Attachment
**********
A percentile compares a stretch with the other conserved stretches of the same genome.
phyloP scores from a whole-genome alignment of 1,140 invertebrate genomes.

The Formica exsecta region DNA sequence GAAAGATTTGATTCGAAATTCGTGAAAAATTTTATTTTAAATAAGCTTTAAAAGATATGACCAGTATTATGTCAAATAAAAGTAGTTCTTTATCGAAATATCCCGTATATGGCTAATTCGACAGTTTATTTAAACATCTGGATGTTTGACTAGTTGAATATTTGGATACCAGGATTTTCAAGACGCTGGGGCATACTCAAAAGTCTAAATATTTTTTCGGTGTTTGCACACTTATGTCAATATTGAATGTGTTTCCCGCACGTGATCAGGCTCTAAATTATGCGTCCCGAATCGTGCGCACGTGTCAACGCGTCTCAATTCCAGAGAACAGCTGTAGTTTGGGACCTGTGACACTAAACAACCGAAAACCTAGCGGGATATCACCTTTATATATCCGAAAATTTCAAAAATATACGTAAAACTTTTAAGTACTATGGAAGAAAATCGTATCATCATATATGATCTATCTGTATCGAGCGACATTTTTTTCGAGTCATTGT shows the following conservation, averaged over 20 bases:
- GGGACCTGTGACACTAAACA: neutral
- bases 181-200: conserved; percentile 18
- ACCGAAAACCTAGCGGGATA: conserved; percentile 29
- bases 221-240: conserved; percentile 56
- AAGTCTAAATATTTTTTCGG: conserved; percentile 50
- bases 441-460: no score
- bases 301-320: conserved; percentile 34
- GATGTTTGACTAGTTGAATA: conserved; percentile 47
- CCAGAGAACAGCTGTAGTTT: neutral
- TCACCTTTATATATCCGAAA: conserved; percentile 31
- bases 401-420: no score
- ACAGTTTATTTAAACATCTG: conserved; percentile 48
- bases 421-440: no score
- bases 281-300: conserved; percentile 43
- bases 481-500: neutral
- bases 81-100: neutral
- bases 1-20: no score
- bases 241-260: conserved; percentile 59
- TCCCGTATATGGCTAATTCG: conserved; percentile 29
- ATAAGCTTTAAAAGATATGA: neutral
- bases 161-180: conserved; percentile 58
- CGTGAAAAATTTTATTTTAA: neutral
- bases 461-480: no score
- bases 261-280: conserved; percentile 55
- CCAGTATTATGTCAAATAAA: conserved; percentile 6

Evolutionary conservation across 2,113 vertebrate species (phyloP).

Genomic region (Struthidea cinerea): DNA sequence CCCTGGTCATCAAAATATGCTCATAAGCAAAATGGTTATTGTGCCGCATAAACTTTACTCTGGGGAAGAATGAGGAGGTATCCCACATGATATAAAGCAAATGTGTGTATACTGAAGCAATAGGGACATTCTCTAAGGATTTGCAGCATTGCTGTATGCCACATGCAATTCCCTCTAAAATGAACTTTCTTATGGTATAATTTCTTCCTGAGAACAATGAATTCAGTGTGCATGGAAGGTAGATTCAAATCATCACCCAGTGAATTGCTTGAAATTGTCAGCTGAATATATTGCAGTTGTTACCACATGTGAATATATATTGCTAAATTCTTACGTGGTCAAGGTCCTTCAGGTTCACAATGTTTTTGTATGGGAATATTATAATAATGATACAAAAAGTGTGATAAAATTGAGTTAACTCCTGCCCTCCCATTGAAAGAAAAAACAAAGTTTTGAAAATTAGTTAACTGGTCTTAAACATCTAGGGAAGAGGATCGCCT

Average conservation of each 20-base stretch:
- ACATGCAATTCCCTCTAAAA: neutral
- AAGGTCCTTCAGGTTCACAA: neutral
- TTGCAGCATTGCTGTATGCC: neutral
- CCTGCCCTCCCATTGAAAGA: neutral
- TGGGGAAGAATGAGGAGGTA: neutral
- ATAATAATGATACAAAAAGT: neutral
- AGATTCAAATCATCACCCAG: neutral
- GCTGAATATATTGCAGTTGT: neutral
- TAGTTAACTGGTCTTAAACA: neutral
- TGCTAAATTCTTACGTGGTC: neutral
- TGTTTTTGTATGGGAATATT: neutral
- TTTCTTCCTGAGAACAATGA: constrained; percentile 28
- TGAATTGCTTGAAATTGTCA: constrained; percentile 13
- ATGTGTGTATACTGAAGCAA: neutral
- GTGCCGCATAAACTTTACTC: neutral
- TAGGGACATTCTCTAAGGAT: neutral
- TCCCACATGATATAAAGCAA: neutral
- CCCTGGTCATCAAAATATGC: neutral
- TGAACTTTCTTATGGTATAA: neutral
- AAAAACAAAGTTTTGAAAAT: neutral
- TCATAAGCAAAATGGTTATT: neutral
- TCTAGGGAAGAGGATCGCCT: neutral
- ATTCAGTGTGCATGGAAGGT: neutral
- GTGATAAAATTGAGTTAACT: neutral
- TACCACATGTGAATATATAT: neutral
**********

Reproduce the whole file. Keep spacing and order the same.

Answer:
A percentile compares a stretch with the other conserved stretches of the same genome.
phyloP scores from a whole-genome alignment of 1,140 invertebrate genomes.

The Formica exsecta region DNA sequence GAAAGATTTGATTCGAAATTCGTGAAAAATTTTATTTTAAATAAGCTTTAAAAGATATGACCAGTATTATGTCAAATAAAAGTAGTTCTTTATCGAAATATCCCGTATATGGCTAATTCGACAGTTTATTTAAACATCTGGATGTTTGACTAGTTGAATATTTGGATACCAGGATTTTCAAGACGCTGGGGCATACTCAAAAGTCTAAATATTTTTTCGGTGTTTGCACACTTATGTCAATATTGAATGTGTTTCCCGCACGTGATCAGGCTCTAAATTATGCGTCCCGAATCGTGCGCACGTGTCAACGCGTCTCAATTCCAGAGAACAGCTGTAGTTTGGGACCTGTGACACTAAACAACCGAAAACCTAGCGGGATATCACCTTTATATATCCGAAAATTTCAAAAATATACGTAAAACTTTTAAGTACTATGGAAGAAAATCGTATCATCATATATGATCTATCTGTATCGAGCGACATTTTTTTCGAGTCATTGT shows the following conservation, averaged over 20 bases:
- GGGACCTGTGACACTAAACA: neutral
- bases 181-200: conserved; percentile 18
- ACCGAAAACCTAGCGGGATA: conserved; percentile 29
- bases 221-240: conserved; percentile 56
- AAGTCTAAATATTTTTTCGG: conserved; percentile 50
- bases 441-460: no score
- bases 301-320: conserved; percentile 34
- GATGTTTGACTAGTTGAATA: conserved; percentile 47
- CCAGAGAACAGCTGTAGTTT: neutral
- TCACCTTTATATATCCGAAA: conserved; percentile 31
- bases 401-420: no score
- ACAGTTTATTTAAACATCTG: conserved; percentile 48
- bases 421-440: no score
- bases 281-300: conserved; percentile 43
- bases 481-500: neutral
- bases 81-100: neutral
- bases 1-20: no score
- bases 241-260: conserved; percentile 59
- TCCCGTATATGGCTAATTCG: conserved; percentile 29
- ATAAGCTTTAAAAGATATGA: neutral
- bases 161-180: conserved; percentile 58
- CGTGAAAAATTTTATTTTAA: neutral
- bases 461-480: no score
- bases 261-280: conserved; percentile 55
- CCAGTATTATGTCAAATAAA: conserved; percentile 6

Evolutionary conservation across 2,113 vertebrate species (phyloP).

Genomic region (Struthidea cinerea): DNA sequence CCCTGGTCATCAAAATATGCTCATAAGCAAAATGGTTATTGTGCCGCATAAACTTTACTCTGGGGAAGAATGAGGAGGTATCCCACATGATATAAAGCAAATGTGTGTATACTGAAGCAATAGGGACATTCTCTAAGGATTTGCAGCATTGCTGTATGCCACATGCAATTCCCTCTAAAATGAACTTTCTTATGGTATAATTTCTTCCTGAGAACAATGAATTCAGTGTGCATGGAAGGTAGATTCAAATCATCACCCAGTGAATTGCTTGAAATTGTCAGCTGAATATATTGCAGTTGTTACCACATGTGAATATATATTGCTAAATTCTTACGTGGTCAAGGTCCTTCAGGTTCACAATGTTTTTGTATGGGAATATTATAATAATGATACAAAAAGTGTGATAAAATTGAGTTAACTCCTGCCCTCCCATTGAAAGAAAAAACAAAGTTTTGAAAATTAGTTAACTGGTCTTAAACATCTAGGGAAGAGGATCGCCT

Average conservation of each 20-base stretch:
- ACATGCAATTCCCTCTAAAA: neutral
- AAGGTCCTTCAGGTTCACAA: neutral
- TTGCAGCATTGCTGTATGCC: neutral
- CCTGCCCTCCCATTGAAAGA: neutral
- TGGGGAAGAATGAGGAGGTA: neutral
- ATAATAATGATACAAAAAGT: neutral
- AGATTCAAATCATCACCCAG: neutral
- GCTGAATATATTGCAGTTGT: neutral
- TAGTTAACTGGTCTTAAACA: neutral
- TGCTAAATTCTTACGTGGTC: neutral
- TGTTTTTGTATGGGAATATT: neutral
- TTTCTTCCTGAGAACAATGA: constrained; percentile 28
- TGAATTGCTTGAAATTGTCA: constrained; percentile 13
- ATGTGTGTATACTGAAGCAA: neutral
- GTGCCGCATAAACTTTACTC: neutral
- TAGGGACATTCTCTAAGGAT: neutral
- TCCCACATGATATAAAGCAA: neutral
- CCCTGGTCATCAAAATATGC: neutral
- TGAACTTTCTTATGGTATAA: neutral
- AAAAACAAAGTTTTGAAAAT: neutral
- TCATAAGCAAAATGGTTATT: neutral
- TCTAGGGAAGAGGATCGCCT: neutral
- ATTCAGTGTGCATGGAAGGT: neutral
- GTGATAAAATTGAGTTAACT: neutral
- TACCACATGTGAATATATAT: neutral